“To me, the vote last Tuesday—a unanimous vote—was probably the biggest success in my first seven months on the Board of Supervisors,” he says. “What we specifically did was begin to change the dialog and really focus on why mental-health services are so important.
“You have to remember, not all of my colleagues are going to support Laura’s Law,” Roberts adds, “so you have to take incremental steps in order to get to where you want to go from a policy perspective, and you have to make sure that you’re covering all the needed ground.”
While there’s been ongoing debate over the effectiveness of forcing someone into treatment, the key issue hanging over Laura’s Law is how to pay for it. Nevada County used state money earmarked for mental-health services after getting the OK from the California Department of Mental Health. But in Orange County—where supervisors considered enacting Laura’s Law after Fullerton police beat to death Kelly Thomas, a schizophrenic homeless man, in 2011—county lawyers said state funds could be spent only on voluntary treatment programs; Laura’s Law’s court-ordered treatment makes it an involuntary program, they said. Earlier this year, state Senate President Pro- Tem Darrell Steinberg introduced SB 585, legislation that would allow state mental-health dollars to be spent on Laura’s Law.
“We’re hoping [SB 585] will pass and will legally clarify this, because any time a large county gets involved in this, you know we’ll immediately be the subject of a lawsuit, so we have to be very, very careful,” Roberts says.
Alfredo Aguirre, the county’s director of behavioral health services, believes the county’s got a good thing in IHOT. It’s voluntary and it reaches Laura’s Law-eligible folks, in addition to people who haven’t deteriorated to the point of meeting Laura’s Law criteria.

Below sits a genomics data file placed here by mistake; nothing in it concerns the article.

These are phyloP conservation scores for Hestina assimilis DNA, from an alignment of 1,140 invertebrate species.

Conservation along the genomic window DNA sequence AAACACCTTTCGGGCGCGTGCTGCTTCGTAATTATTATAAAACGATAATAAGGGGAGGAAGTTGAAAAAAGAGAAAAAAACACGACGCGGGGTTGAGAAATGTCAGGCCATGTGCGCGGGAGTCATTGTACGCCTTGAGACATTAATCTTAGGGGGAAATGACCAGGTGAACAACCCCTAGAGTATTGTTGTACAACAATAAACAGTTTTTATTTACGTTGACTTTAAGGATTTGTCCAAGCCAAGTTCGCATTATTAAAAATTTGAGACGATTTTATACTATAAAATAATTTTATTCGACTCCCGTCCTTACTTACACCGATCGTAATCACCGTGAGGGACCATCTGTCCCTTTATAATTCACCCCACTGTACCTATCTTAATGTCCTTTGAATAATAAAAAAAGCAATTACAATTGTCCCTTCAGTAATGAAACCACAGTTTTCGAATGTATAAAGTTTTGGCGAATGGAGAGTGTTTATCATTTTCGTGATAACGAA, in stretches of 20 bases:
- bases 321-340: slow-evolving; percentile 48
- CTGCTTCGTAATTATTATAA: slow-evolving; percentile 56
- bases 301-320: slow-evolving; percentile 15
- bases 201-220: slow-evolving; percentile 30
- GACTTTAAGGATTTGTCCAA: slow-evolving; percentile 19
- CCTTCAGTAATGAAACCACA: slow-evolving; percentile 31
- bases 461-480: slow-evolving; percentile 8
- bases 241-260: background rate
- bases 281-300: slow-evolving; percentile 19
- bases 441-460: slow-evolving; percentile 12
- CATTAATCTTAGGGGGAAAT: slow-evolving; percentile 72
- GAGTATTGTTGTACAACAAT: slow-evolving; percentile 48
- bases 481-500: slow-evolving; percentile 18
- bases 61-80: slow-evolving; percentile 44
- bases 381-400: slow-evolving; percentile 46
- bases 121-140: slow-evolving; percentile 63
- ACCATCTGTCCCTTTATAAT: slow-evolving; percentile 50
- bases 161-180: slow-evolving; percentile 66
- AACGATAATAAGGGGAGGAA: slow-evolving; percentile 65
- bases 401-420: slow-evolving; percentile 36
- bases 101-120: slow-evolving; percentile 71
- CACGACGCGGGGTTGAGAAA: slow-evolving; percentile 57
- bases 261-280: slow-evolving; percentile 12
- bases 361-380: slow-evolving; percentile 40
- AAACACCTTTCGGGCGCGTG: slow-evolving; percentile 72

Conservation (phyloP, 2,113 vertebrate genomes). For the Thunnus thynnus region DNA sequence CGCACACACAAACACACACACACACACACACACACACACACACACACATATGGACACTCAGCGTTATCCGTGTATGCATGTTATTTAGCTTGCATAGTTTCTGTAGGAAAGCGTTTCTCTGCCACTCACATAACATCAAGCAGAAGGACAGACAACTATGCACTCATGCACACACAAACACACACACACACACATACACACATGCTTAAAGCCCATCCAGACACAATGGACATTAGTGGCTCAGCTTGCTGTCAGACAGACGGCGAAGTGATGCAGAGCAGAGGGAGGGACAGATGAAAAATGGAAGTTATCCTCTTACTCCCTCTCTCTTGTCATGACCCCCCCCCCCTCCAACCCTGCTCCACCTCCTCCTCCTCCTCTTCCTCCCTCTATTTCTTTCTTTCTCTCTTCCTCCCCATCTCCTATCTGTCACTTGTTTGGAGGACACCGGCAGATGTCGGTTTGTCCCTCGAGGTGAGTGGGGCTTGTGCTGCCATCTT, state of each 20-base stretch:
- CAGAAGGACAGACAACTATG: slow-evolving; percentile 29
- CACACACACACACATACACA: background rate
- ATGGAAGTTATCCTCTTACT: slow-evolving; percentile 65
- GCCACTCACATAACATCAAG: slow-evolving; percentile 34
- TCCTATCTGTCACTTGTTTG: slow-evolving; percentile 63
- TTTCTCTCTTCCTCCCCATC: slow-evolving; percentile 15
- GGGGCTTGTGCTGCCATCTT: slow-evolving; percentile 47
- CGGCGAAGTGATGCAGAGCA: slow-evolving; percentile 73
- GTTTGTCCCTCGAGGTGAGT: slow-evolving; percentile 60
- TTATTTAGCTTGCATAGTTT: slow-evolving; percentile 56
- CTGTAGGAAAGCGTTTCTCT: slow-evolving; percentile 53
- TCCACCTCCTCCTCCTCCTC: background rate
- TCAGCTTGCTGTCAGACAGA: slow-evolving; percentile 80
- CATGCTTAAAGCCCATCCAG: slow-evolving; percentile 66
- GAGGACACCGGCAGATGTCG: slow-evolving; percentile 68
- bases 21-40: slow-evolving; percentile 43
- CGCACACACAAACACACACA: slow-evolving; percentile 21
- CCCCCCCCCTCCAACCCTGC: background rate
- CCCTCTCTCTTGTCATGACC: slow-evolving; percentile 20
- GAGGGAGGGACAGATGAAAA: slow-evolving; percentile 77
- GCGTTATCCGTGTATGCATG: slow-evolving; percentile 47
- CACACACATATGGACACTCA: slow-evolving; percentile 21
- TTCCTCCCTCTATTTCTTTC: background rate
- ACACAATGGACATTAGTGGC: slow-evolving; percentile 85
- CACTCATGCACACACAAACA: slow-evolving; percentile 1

“We have a pretty good idea that the majority of people we outreach do engage. It takes time sometimes,” he says.
In an October 2011 interview, Aguirre told CityBeat that IHOT, which cost $1.1 million in its first year, was expected to help between 300 and 360 people. But, according to a county study, of 402 people referred to IHOT in 2012, 173 were deemed eligible (referrals might not have lived in the pilot area). Of those, 73 entered the “engaged” phase, meaning the individual or family members were receptive to being connected to services. Out of the 73, only 14 were successfully linked up to services.
Bish calls it “a very expensive referral program” that fails to reach enough people.
“The numbers who are treated are so miniscule compared to the need,” she says.
But Aguirre urges patience.
“Most of these people we’re still doing outreach to and still engaging with,” he says. “These are people who have traditionally turned down the services we have. It takes time.”
Bish doesn’t understand why Laura’s Law can’t be seen as one more tool to get people into treatment. Nevada County might be too small to compare to San Diego, but Bish is ready with an analogy:
“It’s like saying to a drug company that’s gone through a clinical trial, ‘We’re totally going to ignore that.’ Nevada County is that clinical trial.”